Belgian tanker company Euronav (NYSE: EURN & Euronext: EURN) has informed shareholders that is has filed for an application request for emergency arbitration in relation to Frontline’s (NYSE: FRO & OSE: FRO) termination of their definitive combination agreement.
The request comes as Euronav is seeking to suspend the termination in an effort to push the deal through. It accuses Frontline of “unilateral action” that “has no basis” under the terms of the combination agreement signed in July.
Frontline maintains that it was within its rights to terminate the agreement.
The combination would have created the world’s largest publicly-listed oil tanker owner and operator with a market capitalization of more than $6 billion and 146 vessels, consisting of 68 VLCC, 56 Suezmaxes, 20 LR2/Aframax and 2 FSO vessels.
“Euronav reiterates its determination that Frontline’s unilateral action in pursuing the termination of the combination agreement has no basis under the terms of the combination agreement and that Frontline failed to provide a satisfactory reason for its decision to pursue termination,” Euronav said in a statement on Wednesday. “After careful consideration, the Supervisory Board, entirely composed of independent directors, has considered that this decision is in the corporate benefit of Euronav.”
Frontline issued a statement that it “once again confirms that its decision to terminate the combination agreement was entirely lawful.”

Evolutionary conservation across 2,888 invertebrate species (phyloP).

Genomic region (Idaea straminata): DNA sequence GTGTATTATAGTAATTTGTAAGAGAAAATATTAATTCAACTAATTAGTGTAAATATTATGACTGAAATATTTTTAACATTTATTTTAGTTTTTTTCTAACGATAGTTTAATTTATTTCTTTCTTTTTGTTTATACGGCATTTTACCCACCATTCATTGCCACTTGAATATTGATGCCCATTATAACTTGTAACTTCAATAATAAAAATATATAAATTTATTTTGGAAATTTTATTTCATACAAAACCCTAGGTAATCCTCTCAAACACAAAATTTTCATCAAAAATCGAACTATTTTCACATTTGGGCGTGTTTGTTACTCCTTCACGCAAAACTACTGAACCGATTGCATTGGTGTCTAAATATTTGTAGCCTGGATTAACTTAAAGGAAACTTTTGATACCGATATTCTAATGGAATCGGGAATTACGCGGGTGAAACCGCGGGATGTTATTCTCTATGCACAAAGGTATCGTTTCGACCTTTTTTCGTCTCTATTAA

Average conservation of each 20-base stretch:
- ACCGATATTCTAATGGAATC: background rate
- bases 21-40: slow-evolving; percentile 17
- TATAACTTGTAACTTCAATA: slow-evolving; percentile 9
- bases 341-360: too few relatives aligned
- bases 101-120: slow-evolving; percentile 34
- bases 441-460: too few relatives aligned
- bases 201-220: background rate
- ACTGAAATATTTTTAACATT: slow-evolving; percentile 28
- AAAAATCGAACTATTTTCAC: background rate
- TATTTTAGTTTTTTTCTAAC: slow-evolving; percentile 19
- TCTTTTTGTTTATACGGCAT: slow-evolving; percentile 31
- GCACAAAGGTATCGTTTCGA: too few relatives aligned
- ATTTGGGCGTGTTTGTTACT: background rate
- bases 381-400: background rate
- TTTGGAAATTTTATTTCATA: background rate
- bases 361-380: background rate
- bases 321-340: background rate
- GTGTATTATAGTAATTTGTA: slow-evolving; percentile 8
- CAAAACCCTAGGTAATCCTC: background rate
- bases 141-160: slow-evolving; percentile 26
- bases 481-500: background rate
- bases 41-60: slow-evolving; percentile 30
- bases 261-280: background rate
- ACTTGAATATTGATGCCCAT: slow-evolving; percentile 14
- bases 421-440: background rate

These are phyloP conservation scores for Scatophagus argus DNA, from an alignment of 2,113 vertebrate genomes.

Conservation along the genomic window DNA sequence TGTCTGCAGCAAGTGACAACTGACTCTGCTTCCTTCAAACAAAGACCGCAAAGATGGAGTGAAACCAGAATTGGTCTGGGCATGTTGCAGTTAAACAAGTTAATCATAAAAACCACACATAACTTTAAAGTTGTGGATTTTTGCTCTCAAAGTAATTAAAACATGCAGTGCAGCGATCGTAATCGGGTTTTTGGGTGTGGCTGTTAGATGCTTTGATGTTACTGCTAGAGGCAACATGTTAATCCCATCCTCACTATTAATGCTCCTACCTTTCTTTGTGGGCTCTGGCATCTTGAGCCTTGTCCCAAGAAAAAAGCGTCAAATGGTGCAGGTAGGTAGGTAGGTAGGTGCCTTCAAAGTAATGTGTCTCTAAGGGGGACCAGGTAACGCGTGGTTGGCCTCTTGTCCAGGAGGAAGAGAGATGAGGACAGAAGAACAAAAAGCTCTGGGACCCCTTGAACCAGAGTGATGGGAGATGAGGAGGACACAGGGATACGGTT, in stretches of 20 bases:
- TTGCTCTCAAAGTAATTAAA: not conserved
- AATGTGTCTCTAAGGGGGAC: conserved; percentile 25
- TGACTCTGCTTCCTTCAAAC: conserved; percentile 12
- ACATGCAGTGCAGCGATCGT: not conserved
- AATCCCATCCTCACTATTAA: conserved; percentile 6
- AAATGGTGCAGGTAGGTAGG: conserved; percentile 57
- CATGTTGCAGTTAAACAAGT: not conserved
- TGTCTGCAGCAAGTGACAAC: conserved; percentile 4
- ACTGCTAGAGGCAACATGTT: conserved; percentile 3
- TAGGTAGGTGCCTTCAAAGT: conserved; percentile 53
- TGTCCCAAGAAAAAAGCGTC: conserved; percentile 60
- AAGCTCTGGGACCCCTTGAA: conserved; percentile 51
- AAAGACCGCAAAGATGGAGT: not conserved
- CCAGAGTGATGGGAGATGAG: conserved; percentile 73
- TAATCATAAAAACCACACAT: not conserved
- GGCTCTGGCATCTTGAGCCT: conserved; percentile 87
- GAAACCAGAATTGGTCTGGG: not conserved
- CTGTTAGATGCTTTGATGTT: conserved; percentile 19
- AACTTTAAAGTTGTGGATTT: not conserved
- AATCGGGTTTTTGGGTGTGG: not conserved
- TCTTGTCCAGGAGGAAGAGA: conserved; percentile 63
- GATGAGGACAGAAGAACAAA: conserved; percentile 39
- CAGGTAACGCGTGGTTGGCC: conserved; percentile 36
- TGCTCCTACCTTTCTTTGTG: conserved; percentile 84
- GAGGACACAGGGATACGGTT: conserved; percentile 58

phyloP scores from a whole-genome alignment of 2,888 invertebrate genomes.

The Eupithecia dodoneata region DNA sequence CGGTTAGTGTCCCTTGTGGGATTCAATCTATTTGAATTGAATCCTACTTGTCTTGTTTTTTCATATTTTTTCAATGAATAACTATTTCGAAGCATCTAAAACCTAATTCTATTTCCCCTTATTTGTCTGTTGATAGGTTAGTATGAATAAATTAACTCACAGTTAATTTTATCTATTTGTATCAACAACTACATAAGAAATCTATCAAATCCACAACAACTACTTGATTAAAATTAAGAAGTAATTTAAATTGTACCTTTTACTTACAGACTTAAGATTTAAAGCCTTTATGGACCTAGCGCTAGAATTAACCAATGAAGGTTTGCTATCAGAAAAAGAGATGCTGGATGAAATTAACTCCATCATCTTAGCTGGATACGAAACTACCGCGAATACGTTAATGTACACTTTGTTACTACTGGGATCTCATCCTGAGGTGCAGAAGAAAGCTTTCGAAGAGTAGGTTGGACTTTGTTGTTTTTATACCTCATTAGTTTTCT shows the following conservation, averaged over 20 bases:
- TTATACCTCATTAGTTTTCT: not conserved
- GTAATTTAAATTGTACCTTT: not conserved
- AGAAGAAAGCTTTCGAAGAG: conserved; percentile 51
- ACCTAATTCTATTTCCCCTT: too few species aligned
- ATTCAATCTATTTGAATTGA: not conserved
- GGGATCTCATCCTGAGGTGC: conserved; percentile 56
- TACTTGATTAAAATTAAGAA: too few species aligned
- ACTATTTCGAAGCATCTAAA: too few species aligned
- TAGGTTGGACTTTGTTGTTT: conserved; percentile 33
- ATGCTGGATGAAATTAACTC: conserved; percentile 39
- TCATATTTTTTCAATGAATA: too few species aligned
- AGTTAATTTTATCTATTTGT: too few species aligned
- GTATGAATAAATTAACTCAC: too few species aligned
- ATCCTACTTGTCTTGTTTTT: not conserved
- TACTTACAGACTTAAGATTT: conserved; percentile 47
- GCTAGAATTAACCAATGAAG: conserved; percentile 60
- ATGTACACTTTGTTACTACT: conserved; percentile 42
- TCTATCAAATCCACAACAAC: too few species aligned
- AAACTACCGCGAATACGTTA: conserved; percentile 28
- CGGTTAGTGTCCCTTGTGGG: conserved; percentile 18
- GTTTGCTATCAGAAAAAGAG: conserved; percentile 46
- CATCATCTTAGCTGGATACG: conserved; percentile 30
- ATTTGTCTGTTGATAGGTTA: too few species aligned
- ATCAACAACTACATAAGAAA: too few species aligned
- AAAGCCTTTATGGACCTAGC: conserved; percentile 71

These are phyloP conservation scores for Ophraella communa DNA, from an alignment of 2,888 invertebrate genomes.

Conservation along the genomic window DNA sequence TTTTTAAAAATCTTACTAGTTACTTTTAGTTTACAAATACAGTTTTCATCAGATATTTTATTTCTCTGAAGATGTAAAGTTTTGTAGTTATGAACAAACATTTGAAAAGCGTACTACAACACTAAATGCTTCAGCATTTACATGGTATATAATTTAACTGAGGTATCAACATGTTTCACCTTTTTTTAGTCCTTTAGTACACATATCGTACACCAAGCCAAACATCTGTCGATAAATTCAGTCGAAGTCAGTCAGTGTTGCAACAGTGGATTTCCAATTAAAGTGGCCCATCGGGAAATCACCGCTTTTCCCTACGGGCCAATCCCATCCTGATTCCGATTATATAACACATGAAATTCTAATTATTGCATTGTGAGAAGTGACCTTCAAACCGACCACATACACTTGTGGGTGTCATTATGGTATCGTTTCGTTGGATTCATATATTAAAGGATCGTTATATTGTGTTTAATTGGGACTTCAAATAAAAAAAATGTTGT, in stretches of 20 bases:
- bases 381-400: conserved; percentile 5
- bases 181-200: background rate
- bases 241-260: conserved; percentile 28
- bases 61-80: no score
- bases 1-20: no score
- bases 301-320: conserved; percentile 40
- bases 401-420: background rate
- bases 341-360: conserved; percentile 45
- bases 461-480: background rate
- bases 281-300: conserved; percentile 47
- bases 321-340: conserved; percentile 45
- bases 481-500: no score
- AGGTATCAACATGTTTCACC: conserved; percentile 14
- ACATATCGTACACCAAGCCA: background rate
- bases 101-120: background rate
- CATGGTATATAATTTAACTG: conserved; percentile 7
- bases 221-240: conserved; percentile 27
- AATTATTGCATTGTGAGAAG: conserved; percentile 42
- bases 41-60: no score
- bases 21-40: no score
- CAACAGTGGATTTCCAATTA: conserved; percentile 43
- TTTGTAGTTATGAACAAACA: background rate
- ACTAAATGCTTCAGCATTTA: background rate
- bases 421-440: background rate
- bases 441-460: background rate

The latest action comes after Norwegian billionaire John Fredriksen, who controls Frontline, increased his stake in Euronav to 20.31% through Famatown Finance Limited, which is indirectly controlled by trusts settled by Fredriksen for the benefit of his family.
Euronav said the emergency arbitration request is being taken as “a precautionary measure” amid Fredriksen’s increased stake in the company that could qualify him, through various entities within his orbit, as a related party.
On Tuesday, Euronav’s largest shareholder, the Saverys family-controlled Compagnie Maritime Belge (CMB), which controls more than 25% of the Euronav and has sought to quash the combination, requested to convene a general shareholders meeting during which CMB will seek to replace Euronav’s existing Supervisory Board with members of its own choosing. According to Belgian law, the meeting must take place within three weeks.
The definitive combination agreement agreed to in July 2021 envisioned a stock-for-stock transaction with an exchange ratio of 1.45 Frontline shares for every 1 Euronav share, where Frontline would be the parent and Euronav a majority-controlled subsidiary.
Sign up for our newsletter